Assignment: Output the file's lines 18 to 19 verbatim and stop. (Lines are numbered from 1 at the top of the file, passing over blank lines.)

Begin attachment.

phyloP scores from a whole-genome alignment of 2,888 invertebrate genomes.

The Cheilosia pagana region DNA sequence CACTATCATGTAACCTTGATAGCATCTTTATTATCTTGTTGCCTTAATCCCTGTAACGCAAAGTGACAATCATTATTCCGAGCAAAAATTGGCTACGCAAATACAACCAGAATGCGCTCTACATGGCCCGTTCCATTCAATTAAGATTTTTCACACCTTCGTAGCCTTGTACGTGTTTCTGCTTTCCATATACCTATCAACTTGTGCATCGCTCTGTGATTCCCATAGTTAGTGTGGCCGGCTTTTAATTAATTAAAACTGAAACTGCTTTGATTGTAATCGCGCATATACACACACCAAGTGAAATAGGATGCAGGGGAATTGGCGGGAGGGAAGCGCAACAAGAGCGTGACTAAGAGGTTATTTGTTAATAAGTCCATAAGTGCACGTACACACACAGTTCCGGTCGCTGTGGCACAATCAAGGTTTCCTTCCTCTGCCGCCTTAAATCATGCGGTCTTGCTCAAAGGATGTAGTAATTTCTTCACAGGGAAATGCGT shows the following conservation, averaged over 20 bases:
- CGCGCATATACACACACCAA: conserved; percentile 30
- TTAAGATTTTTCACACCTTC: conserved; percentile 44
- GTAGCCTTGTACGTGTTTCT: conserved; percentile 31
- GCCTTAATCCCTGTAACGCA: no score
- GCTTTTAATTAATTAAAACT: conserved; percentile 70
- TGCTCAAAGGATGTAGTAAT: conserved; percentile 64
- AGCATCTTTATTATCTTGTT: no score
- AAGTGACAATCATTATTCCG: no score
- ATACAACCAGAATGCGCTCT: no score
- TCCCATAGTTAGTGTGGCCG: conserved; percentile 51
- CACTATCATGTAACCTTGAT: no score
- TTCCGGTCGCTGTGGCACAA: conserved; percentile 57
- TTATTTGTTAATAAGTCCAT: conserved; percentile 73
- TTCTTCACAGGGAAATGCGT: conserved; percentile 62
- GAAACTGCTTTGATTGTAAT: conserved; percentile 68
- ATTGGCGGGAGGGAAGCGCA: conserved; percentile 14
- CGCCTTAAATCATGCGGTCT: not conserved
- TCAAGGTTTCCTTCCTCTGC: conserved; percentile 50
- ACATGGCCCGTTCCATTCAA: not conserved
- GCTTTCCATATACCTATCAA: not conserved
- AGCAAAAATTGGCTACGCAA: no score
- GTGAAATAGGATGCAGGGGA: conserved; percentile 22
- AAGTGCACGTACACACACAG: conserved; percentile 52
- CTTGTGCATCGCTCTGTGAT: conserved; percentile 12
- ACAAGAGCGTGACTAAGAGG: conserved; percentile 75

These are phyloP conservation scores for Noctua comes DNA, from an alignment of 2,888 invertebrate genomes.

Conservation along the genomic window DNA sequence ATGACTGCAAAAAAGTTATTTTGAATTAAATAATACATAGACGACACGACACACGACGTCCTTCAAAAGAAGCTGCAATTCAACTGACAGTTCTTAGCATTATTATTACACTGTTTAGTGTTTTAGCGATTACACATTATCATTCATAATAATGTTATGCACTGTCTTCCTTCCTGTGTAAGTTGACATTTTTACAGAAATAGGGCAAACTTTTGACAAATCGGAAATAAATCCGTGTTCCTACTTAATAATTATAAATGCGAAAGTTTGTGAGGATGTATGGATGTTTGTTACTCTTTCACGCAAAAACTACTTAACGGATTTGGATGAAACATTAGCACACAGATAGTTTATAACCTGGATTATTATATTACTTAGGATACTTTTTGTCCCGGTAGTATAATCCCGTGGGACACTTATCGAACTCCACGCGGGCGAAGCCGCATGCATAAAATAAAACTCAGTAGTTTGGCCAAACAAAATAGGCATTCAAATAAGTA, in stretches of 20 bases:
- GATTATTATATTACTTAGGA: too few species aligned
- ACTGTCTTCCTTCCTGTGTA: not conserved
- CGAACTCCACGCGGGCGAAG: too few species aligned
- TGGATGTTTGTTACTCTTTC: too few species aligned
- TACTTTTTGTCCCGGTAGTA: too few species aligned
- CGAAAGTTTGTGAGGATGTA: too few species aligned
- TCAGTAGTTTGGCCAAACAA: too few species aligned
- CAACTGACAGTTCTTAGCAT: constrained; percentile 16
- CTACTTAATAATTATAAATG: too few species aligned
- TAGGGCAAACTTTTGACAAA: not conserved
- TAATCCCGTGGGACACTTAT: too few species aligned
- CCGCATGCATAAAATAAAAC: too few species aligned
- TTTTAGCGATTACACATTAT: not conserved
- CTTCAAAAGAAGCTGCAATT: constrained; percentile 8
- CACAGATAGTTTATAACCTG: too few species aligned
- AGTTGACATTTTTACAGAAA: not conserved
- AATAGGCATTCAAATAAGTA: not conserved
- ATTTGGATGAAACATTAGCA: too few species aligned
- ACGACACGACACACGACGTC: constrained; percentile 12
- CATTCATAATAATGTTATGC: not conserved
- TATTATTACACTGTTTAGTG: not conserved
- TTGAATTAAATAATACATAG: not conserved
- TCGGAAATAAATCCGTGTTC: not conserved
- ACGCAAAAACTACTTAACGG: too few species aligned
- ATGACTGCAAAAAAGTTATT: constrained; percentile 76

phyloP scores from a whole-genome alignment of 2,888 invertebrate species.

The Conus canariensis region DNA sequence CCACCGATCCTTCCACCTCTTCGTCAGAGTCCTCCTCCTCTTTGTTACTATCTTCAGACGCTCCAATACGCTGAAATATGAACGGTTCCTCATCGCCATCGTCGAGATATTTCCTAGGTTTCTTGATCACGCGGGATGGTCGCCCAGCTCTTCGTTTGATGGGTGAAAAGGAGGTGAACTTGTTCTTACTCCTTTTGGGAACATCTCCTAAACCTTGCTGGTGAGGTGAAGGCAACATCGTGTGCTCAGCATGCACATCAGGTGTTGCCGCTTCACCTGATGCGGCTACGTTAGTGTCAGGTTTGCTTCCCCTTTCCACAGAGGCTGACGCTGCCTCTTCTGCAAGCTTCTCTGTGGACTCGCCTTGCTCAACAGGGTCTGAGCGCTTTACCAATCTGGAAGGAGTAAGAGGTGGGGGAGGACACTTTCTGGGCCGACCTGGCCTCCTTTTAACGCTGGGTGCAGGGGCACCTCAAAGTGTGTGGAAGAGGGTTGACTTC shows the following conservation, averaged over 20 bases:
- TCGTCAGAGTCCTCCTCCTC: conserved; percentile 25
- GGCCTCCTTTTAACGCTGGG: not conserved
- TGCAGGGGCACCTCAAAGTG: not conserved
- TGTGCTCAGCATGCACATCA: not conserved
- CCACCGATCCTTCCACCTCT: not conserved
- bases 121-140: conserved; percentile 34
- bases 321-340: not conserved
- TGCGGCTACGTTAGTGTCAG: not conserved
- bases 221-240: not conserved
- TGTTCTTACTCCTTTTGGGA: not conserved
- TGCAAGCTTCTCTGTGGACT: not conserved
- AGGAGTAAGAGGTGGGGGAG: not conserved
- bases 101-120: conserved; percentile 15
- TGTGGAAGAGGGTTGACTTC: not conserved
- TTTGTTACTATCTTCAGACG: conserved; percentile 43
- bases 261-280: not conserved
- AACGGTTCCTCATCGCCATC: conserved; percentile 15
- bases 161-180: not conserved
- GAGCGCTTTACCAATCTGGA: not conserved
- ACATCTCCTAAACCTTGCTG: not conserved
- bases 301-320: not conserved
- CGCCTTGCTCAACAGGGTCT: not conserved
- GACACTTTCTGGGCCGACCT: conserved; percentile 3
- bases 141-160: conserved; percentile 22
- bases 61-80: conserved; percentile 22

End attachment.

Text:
- ATTGGCGGGAGGGAAGCGCA: conserved; percentile 14
- CGCCTTAAATCATGCGGTCT: not conserved